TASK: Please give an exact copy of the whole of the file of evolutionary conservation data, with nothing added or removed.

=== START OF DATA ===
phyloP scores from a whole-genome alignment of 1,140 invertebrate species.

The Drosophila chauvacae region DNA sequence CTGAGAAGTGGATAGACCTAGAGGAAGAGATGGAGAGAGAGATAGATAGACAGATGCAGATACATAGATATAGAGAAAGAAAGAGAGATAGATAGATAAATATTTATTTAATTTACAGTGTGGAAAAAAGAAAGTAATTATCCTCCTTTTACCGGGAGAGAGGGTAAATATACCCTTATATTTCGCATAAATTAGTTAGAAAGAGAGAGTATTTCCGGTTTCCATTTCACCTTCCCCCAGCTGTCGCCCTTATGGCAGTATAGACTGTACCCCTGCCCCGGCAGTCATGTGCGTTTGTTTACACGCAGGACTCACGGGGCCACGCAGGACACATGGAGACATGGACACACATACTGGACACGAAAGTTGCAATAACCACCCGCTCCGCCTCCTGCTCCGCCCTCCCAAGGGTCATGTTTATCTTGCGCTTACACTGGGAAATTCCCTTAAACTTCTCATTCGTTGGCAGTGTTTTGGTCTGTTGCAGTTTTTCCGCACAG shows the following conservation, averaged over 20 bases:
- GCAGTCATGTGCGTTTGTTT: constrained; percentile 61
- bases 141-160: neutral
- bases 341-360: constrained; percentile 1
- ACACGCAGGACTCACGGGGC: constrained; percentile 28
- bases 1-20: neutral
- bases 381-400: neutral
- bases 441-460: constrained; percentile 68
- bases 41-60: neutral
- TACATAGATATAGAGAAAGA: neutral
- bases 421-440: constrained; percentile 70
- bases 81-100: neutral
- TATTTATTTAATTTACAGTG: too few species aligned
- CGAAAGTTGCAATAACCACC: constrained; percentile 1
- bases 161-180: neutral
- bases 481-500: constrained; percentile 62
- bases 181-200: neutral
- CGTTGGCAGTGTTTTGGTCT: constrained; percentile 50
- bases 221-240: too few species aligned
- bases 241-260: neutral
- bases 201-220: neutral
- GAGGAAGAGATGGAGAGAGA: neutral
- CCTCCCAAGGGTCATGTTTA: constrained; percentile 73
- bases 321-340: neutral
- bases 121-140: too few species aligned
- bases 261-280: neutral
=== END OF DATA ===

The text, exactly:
phyloP scores from a whole-genome alignment of 1,140 invertebrate species.

The Drosophila chauvacae region DNA sequence CTGAGAAGTGGATAGACCTAGAGGAAGAGATGGAGAGAGAGATAGATAGACAGATGCAGATACATAGATATAGAGAAAGAAAGAGAGATAGATAGATAAATATTTATTTAATTTACAGTGTGGAAAAAAGAAAGTAATTATCCTCCTTTTACCGGGAGAGAGGGTAAATATACCCTTATATTTCGCATAAATTAGTTAGAAAGAGAGAGTATTTCCGGTTTCCATTTCACCTTCCCCCAGCTGTCGCCCTTATGGCAGTATAGACTGTACCCCTGCCCCGGCAGTCATGTGCGTTTGTTTACACGCAGGACTCACGGGGCCACGCAGGACACATGGAGACATGGACACACATACTGGACACGAAAGTTGCAATAACCACCCGCTCCGCCTCCTGCTCCGCCCTCCCAAGGGTCATGTTTATCTTGCGCTTACACTGGGAAATTCCCTTAAACTTCTCATTCGTTGGCAGTGTTTTGGTCTGTTGCAGTTTTTCCGCACAG shows the following conservation, averaged over 20 bases:
- GCAGTCATGTGCGTTTGTTT: constrained; percentile 61
- bases 141-160: neutral
- bases 341-360: constrained; percentile 1
- ACACGCAGGACTCACGGGGC: constrained; percentile 28
- bases 1-20: neutral
- bases 381-400: neutral
- bases 441-460: constrained; percentile 68
- bases 41-60: neutral
- TACATAGATATAGAGAAAGA: neutral
- bases 421-440: constrained; percentile 70
- bases 81-100: neutral
- TATTTATTTAATTTACAGTG: too few species aligned
- CGAAAGTTGCAATAACCACC: constrained; percentile 1
- bases 161-180: neutral
- bases 481-500: constrained; percentile 62
- bases 181-200: neutral
- CGTTGGCAGTGTTTTGGTCT: constrained; percentile 50
- bases 221-240: too few species aligned
- bases 241-260: neutral
- bases 201-220: neutral
- GAGGAAGAGATGGAGAGAGA: neutral
- CCTCCCAAGGGTCATGTTTA: constrained; percentile 73
- bases 321-340: neutral
- bases 121-140: too few species aligned
- bases 261-280: neutral